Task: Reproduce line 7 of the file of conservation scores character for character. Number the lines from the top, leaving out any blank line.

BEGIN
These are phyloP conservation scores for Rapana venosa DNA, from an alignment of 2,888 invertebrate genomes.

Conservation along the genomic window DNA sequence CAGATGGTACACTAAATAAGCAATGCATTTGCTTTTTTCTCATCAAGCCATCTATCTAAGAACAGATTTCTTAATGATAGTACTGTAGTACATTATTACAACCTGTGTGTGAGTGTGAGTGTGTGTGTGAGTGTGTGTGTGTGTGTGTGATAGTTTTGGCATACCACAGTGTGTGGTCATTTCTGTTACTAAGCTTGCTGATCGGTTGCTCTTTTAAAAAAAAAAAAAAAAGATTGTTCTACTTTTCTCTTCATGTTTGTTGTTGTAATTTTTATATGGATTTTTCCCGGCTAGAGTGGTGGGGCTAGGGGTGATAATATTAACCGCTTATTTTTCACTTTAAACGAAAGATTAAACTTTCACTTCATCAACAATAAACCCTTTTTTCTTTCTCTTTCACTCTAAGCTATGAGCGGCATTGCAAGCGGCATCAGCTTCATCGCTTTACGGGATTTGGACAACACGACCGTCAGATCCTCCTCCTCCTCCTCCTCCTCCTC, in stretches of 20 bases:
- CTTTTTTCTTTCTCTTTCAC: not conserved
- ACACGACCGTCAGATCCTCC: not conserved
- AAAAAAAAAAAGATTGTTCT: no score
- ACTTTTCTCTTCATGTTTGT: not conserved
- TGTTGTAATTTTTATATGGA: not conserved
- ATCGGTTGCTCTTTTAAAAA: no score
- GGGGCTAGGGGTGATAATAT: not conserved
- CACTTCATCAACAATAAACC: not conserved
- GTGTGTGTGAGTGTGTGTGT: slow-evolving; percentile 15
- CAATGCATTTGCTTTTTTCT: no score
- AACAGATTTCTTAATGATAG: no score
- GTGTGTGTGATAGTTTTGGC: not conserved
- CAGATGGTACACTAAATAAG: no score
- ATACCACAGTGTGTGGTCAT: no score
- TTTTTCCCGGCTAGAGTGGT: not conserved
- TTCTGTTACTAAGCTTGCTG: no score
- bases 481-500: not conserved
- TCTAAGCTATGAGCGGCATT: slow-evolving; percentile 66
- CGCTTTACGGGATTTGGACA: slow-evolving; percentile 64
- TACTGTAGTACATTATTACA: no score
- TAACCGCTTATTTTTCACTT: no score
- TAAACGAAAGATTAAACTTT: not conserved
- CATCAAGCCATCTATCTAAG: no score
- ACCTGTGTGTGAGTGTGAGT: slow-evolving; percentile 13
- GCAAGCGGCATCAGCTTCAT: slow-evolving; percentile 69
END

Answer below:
- TGTTGTAATTTTTATATGGA: not conserved